by Chris Haire
For awhile there, I was under the impression that Rep. Bob Inglis was one of the few adults in Palmetto State politics.
Heck, this week, I even said that Inglis, along with Sen. Lindsey Graham, was a grown-up compared to his fellow Washington GOPers — Reps. Gresham Barrett, Joe Wilson, and Henry Brown, and Sen. Jim DeMint. (Wilson, Brown, and DeMint all signed Barrett's letter to President Barack Obama, urging the prez to refrain from transferring Gitmo detainees to the Charleston Naval Brig in Hanahan.
I was wrong. Inglis has chosen to sit at the children's table.
For months, Inglis has criticized the tea party movement, calling the movement too anti-government and libertarian for his tastes and citing the teabaggers' anarchic and angry tendencies.
And while Barrett is largely jockeying for votes in the governor's race (and attempting to win over the teabaggers that heckled him in Greenville over his pro-TARP vote) and DeMint is trying to retain his position as the foremost anti-government blowhard in the Senate, Inglis is against the transfer of detainees to the Naval Brig for what sounds like a damn good reason — we've already spent $300 million providing these guys with bachelor pads at Gitmo.
In a conference call with DeMint, Barrett, and Ben Fox, spokesman for Gov. Mark Sanford, on Friday, Inglis said, "It's just nuts to not make use of the hundreds of millions of dollars that we've spent to make Guantanamo a top-quality prison facility. It just defies logic that we would close it ..."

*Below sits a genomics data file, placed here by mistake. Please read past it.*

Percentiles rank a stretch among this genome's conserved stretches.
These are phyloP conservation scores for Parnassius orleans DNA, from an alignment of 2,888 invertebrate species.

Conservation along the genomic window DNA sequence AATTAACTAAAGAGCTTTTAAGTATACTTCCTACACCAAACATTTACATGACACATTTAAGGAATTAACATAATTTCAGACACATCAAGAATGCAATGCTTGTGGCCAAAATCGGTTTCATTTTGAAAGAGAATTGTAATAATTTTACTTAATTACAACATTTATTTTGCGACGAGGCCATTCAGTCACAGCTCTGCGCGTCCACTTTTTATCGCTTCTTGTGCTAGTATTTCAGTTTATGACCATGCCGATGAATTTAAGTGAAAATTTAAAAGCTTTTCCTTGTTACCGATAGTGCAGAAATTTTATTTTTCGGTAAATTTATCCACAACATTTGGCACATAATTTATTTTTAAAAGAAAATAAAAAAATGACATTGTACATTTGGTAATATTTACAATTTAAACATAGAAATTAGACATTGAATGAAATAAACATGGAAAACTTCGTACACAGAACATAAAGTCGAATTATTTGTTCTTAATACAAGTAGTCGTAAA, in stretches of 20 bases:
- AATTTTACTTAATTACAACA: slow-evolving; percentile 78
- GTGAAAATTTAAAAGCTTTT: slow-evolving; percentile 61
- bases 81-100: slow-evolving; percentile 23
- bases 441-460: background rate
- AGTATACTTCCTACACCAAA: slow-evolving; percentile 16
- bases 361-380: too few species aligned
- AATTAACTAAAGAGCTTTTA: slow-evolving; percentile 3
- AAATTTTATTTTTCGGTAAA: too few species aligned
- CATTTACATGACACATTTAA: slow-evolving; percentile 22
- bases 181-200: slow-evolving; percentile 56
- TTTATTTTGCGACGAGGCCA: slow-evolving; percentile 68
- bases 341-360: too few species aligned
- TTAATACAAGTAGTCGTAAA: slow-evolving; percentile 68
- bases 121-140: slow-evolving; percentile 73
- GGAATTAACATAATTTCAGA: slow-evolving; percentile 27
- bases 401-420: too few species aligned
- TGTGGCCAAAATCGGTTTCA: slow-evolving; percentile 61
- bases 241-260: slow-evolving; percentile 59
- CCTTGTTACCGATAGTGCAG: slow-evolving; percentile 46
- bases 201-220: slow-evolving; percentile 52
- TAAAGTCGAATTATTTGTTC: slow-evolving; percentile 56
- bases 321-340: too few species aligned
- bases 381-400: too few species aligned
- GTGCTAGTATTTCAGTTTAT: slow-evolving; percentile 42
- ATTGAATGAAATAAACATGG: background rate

He added that such a transfer would "introduce a lot of risk for American citizens by bringing very dangerous people for trial when the very same trial could be had at Guantanamo."
And while all of that may be true, the problem with Gitmo is this: it's a public relations nightmare. Yes, it's not Abu Ghraib, but it's pretty embarrassing, what with all those allegations about detainee abuse and torture.
Inglis' solution to all this: President Obama should invite world leaders to tour Gitmo and show them what a peachy-keen place the detainment center is. Heck, perhaps they'll be so impressed they'll want to buy a time-share. Somehow, I doubt it.
Think of it like this: You've got a 1993 Ford Bronco. You love it. But over the course of the last eight years, you've had to take it to the shop every other month and let's say you're dropping $300 a trip. At what point, do you go, well, it's time to trade in the truck and get a new one? Um, about eight years ago? Exactly.
For more on the whole Naval Brig/Gitmo detainee controversy, check out Robert Behre's article in today's P&C.
Tomorrow, I'll try to post an even more trivial post about Friday's conference call. Of course, that'll all depend on how much beer I drink today. There's a lot of college football to watch today.